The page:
Gold still on the slide, but could turn at any moment if trade war boils over

The trend is down, but there could be a sharp reversal if trade tensions escalate

The inverse relationship between gold and the US dollar continues to hold true

As predicted in this column a few weeks ago, gold has now begun the slow slide that was always inevitable in a rising interest rate environment. On 28 June the price hit a six month low of US$1,249 per ounce, with further selling pressure likely.

After all, with the yield on the US dollar rising, the economic rationale for holding gold is diminishing by the day.

But, as is often the case with the barbarous relic, things aren’t quite that simple. 

In the first place, buyers of gold aren’t necessarily motivated by any kind of economic rationale. More often, indeed, it’s the opposite, naked fear. When fear trumps reason, investors buy gold.

And while rate rises might mitigate economic fears, there are other kinds of fear: political, military, social, cultural.

More pertinent to any attempt at rational analysis, are the risks the Trump administration has built in to this Obama-stimulated recovery.

Strong growth has allowed Mr Trump to be bold with tariffs, and from his point of view to provide further stimulus to certain underperforming areas of the US economy during a time of wider economic growth.

What isn’t clear though, is just what the costs of those tariffs will be. Two areas are of immediate concern: jobs and inflation.

With tariffs in place, it will be economic for some companies to keep jobs in the US where they might otherwise have been exported. But for those looking to sell outside of the US, like Harley Davidson, the opposite is true. Hit by a tit-for-tat European tariff that will increase the cost of their motorcycles by more than US$1,600 apiece, the company has taken the perfectly rational decision to take some of its manufacturing abroad.

The result: it avoids tariffs, jobs are created in Europe and lost in America. It’s a simple and obvious progression, and if it’s repeated too many times across the US economy may begin to have implications for wider growth.

That in turn will have implications for the Federal Open Markets Committee and its stated aim of increasing US interest rates two more times this year. The likelihood at this point is that the rises will still happen, but a if a full blown trade war blows up and starts to magnify the Harley Davidson effect, then policymakers will be forced into a rethink.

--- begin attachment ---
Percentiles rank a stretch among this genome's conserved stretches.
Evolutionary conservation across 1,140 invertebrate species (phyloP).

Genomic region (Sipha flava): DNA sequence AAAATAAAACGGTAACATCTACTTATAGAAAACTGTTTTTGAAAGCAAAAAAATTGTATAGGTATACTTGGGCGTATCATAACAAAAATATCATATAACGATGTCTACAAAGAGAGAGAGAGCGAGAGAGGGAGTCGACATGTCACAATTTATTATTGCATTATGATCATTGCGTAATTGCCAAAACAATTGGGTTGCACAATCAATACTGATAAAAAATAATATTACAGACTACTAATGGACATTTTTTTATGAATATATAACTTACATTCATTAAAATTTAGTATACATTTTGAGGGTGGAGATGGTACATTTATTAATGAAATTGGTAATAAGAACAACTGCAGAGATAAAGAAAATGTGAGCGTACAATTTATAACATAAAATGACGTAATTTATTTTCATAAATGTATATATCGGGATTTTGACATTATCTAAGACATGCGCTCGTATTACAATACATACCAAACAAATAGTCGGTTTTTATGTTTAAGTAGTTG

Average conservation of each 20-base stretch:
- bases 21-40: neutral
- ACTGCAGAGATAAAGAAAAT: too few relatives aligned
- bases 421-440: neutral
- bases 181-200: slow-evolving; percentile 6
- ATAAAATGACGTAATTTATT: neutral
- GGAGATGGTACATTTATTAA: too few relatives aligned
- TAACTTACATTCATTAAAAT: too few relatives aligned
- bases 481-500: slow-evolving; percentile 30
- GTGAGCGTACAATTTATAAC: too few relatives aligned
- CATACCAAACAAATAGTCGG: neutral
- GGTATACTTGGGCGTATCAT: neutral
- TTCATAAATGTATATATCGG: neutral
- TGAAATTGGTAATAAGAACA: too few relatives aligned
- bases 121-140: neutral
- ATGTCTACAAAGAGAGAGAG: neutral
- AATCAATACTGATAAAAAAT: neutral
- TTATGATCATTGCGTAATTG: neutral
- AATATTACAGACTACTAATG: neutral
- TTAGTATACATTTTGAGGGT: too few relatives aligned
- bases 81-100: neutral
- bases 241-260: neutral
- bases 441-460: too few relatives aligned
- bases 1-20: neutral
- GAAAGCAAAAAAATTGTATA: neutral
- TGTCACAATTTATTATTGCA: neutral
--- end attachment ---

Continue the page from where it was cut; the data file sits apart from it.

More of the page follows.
Inflation, by contrast, has been broadly under control in the western world for many years now, and is unlikely to run away in a general sense just because the prices of certain commodities in the US are artificially supported by tariffs.

Nonetheless, in the specific industries which the tariffs support, such as steel the higher costs that ensure the security of US jobs will end up being passed onto customers. It’s not yet clear how willing they will be to pay inflated prices for US goods, or what this will do to Mr Trump’s popularity in blue-collar areas.

To be sure, the effects on the way manufactured goods are priced in the US will become clear only over time, but in the end localised inflation will be sure to distort the US economy still further. For Republicans and died-in-the-wool right-wingers it must seem strange that a President of their own ilk isn’t allowing the free market to have its say.

Tariffs are not the same as subsidies, but in terms of competitiveness there is an equivalence. Mr Trump will argue that the tariffs that he has imposed are simply a response to the long-standing practices adopted by the US’s trade partners.

Whether he’s right or wrong in that, that’s not how the rest of the world sees it. As far as the world’s other major economies are concerned, Mr Trump has started this trade war, and they are absolved of blame. In particular, the Europeans are quite content to step up to the plate and fight back, and even to escalate.

In this environment, the economic rationale for the weakening of the gold price begins to assume a smaller significance. It would only take a slight ratcheting up of the rhetoric for the fear factor to overcome all the recent incremental declines in the gold price. If it doesn’t come, gold will continue to slide. But if it does, those who have bought on the dips will be sitting on significant gains.

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